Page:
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Education in North Korea: Exploring School Systems

Many facets of life in North Korea are kept secret from the world. The business conducted in the nation is very classified, but what about its school systems? How are the youth of North Korea educated?

Education in North Korea is based on socialistic ideals and an efficiency-oriented school system with emphasis on Korean language, mathematics, literature, and the Kims.

Features of the system include 11 free years of education for children from the age of five through 15, no private schools and tight administrative control over the schools by the state administrative system.

Students are given a political education in the “Juche Doctrine” which outlines the Kim Il-sung ideology and revolutionary strategies, illustrating the importance and necessity of collectivistic activities in their nation. Putting these theories into practice are the basis of the North Korean school system.

Not to mention the leader of the communist nation, Kim Jong-un, forces his people to understand the importance of his family. According to a study by the  Korea Institute for Curriculum Evaluation, students learn more about the Kims and their history than any other subject.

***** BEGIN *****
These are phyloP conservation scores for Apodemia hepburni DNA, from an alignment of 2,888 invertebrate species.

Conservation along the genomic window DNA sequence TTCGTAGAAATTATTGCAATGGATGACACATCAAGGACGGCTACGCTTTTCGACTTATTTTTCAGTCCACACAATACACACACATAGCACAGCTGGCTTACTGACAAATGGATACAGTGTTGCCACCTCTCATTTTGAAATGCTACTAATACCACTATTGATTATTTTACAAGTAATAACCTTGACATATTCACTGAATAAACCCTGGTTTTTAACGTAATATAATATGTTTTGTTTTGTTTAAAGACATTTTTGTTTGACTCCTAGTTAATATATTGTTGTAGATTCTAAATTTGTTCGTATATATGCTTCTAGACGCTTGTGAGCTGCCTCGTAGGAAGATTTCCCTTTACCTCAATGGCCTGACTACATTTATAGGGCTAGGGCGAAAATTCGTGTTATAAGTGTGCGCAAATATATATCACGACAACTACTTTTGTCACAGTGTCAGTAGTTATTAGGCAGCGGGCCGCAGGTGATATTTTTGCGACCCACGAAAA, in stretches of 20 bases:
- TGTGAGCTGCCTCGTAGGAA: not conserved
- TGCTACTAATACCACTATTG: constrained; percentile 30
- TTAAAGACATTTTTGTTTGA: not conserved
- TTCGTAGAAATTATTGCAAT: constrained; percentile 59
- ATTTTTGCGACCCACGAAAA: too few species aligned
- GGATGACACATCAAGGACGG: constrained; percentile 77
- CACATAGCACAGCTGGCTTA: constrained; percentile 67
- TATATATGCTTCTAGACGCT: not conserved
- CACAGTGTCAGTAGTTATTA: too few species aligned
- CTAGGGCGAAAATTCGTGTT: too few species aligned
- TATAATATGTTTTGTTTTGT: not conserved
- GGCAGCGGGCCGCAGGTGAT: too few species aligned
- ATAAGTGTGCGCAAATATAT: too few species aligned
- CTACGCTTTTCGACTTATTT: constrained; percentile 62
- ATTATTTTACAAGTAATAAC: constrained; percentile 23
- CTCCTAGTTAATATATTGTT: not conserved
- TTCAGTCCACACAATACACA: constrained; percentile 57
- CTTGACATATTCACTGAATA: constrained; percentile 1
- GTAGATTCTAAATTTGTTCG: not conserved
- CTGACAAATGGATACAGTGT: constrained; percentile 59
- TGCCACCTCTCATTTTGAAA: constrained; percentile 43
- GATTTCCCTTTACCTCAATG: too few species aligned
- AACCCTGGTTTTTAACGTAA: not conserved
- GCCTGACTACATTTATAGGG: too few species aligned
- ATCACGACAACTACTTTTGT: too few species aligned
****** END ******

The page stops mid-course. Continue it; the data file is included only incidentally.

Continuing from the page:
Each North Korean student is required to learn about the lives of Kim, his late father Kim Jong-il, his grandfather Kim Il-sung and grandmother Kim Jong-suk for at least 684 hours during the curriculum. Jong-il and Il-sung lessons are roughly 171 hours each, while Jung-suk lessons are only 34 hours.

Why is the combination of Kim’s history and the three bases used? Simple — to help North Korea maintain its oppressive power.

Students as young as four years old are taught about the greatness of the communist ideology and their leaders, past and present, shaping their minds to believe in the North Korean way. There is an emphasis on math in order to help create future technicians, scientists and workers that the government can rely on to help achieve the nation’s goals.

Children are supposed to learn phrases like “Long live Great Leader Generalissimo Kim Il-sung” before “Hello, how are you.”

Uniformity is the most common characteristic among schools in North Korea, comparable to the government. Rather than living up to needs of the youth, education in North Korea more closely relates to the political system. Diversity and creativity in North Korean schools are rarely nurtured.

Overall, instead of producing creative and unique individuals, education in North Korea is based on producing more followers and worshippers of the North Korean regime.

Mary Waller

Photo: Flickr